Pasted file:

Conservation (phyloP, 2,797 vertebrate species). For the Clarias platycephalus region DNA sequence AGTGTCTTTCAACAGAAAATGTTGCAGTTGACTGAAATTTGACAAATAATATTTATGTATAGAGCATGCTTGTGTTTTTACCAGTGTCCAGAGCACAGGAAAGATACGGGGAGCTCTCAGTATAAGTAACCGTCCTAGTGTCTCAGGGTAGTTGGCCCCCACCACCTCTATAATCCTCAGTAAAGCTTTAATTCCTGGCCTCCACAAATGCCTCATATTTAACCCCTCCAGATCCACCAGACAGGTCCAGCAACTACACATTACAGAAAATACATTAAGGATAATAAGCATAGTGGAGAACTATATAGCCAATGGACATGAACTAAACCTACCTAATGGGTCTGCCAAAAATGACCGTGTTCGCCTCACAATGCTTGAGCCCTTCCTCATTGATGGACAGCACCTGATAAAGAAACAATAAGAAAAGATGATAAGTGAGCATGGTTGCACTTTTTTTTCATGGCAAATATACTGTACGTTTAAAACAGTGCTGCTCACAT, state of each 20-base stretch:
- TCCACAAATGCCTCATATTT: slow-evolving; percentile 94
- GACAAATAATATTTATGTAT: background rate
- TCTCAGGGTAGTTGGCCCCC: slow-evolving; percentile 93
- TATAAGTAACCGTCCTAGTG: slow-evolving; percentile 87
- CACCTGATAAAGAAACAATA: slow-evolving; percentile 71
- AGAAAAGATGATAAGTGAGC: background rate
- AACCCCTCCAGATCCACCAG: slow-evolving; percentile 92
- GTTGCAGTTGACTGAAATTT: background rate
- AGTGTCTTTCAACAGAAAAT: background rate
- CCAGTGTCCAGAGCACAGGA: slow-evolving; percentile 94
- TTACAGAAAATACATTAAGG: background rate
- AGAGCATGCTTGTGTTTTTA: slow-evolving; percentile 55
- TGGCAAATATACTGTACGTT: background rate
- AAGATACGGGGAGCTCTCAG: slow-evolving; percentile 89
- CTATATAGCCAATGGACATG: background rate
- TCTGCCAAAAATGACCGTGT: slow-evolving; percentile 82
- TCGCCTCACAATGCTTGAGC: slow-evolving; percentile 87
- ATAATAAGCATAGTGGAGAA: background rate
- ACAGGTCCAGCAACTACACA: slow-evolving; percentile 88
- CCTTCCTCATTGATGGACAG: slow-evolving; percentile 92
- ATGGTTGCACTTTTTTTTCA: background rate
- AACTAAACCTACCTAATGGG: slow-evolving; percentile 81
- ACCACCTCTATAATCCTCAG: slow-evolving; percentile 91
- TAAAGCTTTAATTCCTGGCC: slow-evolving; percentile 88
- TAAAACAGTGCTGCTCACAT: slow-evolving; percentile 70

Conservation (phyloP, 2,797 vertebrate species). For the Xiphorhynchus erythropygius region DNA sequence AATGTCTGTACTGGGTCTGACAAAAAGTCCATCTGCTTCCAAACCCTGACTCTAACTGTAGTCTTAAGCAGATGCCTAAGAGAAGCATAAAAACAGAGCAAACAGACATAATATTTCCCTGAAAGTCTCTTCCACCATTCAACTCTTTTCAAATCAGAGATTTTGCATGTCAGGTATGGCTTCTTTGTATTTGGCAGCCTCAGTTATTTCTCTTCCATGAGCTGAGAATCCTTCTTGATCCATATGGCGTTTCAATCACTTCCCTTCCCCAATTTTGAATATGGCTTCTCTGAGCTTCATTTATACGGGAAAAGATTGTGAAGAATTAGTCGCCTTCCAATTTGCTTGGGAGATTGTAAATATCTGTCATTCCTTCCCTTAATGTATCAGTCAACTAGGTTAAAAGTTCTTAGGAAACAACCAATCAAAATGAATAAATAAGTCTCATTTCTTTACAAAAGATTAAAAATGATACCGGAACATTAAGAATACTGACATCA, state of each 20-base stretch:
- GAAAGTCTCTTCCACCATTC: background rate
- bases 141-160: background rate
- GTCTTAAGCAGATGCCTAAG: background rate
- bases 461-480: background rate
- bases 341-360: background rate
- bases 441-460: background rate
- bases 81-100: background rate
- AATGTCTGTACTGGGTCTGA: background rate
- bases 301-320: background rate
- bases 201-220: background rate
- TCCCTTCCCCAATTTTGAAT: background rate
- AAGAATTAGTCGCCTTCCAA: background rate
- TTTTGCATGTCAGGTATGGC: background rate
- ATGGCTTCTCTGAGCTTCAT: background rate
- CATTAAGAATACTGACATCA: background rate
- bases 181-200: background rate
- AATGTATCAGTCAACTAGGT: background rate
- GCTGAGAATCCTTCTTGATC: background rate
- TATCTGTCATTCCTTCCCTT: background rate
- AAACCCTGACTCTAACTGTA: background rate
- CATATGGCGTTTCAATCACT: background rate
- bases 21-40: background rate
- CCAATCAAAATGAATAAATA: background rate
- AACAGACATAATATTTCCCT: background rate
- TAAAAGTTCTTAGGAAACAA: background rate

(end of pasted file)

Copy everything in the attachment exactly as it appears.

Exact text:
Conservation (phyloP, 2,797 vertebrate species). For the Clarias platycephalus region DNA sequence AGTGTCTTTCAACAGAAAATGTTGCAGTTGACTGAAATTTGACAAATAATATTTATGTATAGAGCATGCTTGTGTTTTTACCAGTGTCCAGAGCACAGGAAAGATACGGGGAGCTCTCAGTATAAGTAACCGTCCTAGTGTCTCAGGGTAGTTGGCCCCCACCACCTCTATAATCCTCAGTAAAGCTTTAATTCCTGGCCTCCACAAATGCCTCATATTTAACCCCTCCAGATCCACCAGACAGGTCCAGCAACTACACATTACAGAAAATACATTAAGGATAATAAGCATAGTGGAGAACTATATAGCCAATGGACATGAACTAAACCTACCTAATGGGTCTGCCAAAAATGACCGTGTTCGCCTCACAATGCTTGAGCCCTTCCTCATTGATGGACAGCACCTGATAAAGAAACAATAAGAAAAGATGATAAGTGAGCATGGTTGCACTTTTTTTTCATGGCAAATATACTGTACGTTTAAAACAGTGCTGCTCACAT, state of each 20-base stretch:
- TCCACAAATGCCTCATATTT: slow-evolving; percentile 94
- GACAAATAATATTTATGTAT: background rate
- TCTCAGGGTAGTTGGCCCCC: slow-evolving; percentile 93
- TATAAGTAACCGTCCTAGTG: slow-evolving; percentile 87
- CACCTGATAAAGAAACAATA: slow-evolving; percentile 71
- AGAAAAGATGATAAGTGAGC: background rate
- AACCCCTCCAGATCCACCAG: slow-evolving; percentile 92
- GTTGCAGTTGACTGAAATTT: background rate
- AGTGTCTTTCAACAGAAAAT: background rate
- CCAGTGTCCAGAGCACAGGA: slow-evolving; percentile 94
- TTACAGAAAATACATTAAGG: background rate
- AGAGCATGCTTGTGTTTTTA: slow-evolving; percentile 55
- TGGCAAATATACTGTACGTT: background rate
- AAGATACGGGGAGCTCTCAG: slow-evolving; percentile 89
- CTATATAGCCAATGGACATG: background rate
- TCTGCCAAAAATGACCGTGT: slow-evolving; percentile 82
- TCGCCTCACAATGCTTGAGC: slow-evolving; percentile 87
- ATAATAAGCATAGTGGAGAA: background rate
- ACAGGTCCAGCAACTACACA: slow-evolving; percentile 88
- CCTTCCTCATTGATGGACAG: slow-evolving; percentile 92
- ATGGTTGCACTTTTTTTTCA: background rate
- AACTAAACCTACCTAATGGG: slow-evolving; percentile 81
- ACCACCTCTATAATCCTCAG: slow-evolving; percentile 91
- TAAAGCTTTAATTCCTGGCC: slow-evolving; percentile 88
- TAAAACAGTGCTGCTCACAT: slow-evolving; percentile 70

Conservation (phyloP, 2,797 vertebrate species). For the Xiphorhynchus erythropygius region DNA sequence AATGTCTGTACTGGGTCTGACAAAAAGTCCATCTGCTTCCAAACCCTGACTCTAACTGTAGTCTTAAGCAGATGCCTAAGAGAAGCATAAAAACAGAGCAAACAGACATAATATTTCCCTGAAAGTCTCTTCCACCATTCAACTCTTTTCAAATCAGAGATTTTGCATGTCAGGTATGGCTTCTTTGTATTTGGCAGCCTCAGTTATTTCTCTTCCATGAGCTGAGAATCCTTCTTGATCCATATGGCGTTTCAATCACTTCCCTTCCCCAATTTTGAATATGGCTTCTCTGAGCTTCATTTATACGGGAAAAGATTGTGAAGAATTAGTCGCCTTCCAATTTGCTTGGGAGATTGTAAATATCTGTCATTCCTTCCCTTAATGTATCAGTCAACTAGGTTAAAAGTTCTTAGGAAACAACCAATCAAAATGAATAAATAAGTCTCATTTCTTTACAAAAGATTAAAAATGATACCGGAACATTAAGAATACTGACATCA, state of each 20-base stretch:
- GAAAGTCTCTTCCACCATTC: background rate
- bases 141-160: background rate
- GTCTTAAGCAGATGCCTAAG: background rate
- bases 461-480: background rate
- bases 341-360: background rate
- bases 441-460: background rate
- bases 81-100: background rate
- AATGTCTGTACTGGGTCTGA: background rate
- bases 301-320: background rate
- bases 201-220: background rate
- TCCCTTCCCCAATTTTGAAT: background rate
- AAGAATTAGTCGCCTTCCAA: background rate
- TTTTGCATGTCAGGTATGGC: background rate
- ATGGCTTCTCTGAGCTTCAT: background rate
- CATTAAGAATACTGACATCA: background rate
- bases 181-200: background rate
- AATGTATCAGTCAACTAGGT: background rate
- GCTGAGAATCCTTCTTGATC: background rate
- TATCTGTCATTCCTTCCCTT: background rate
- AAACCCTGACTCTAACTGTA: background rate
- CATATGGCGTTTCAATCACT: background rate
- bases 21-40: background rate
- CCAATCAAAATGAATAAATA: background rate
- AACAGACATAATATTTCCCT: background rate
- TAAAAGTTCTTAGGAAACAA: background rate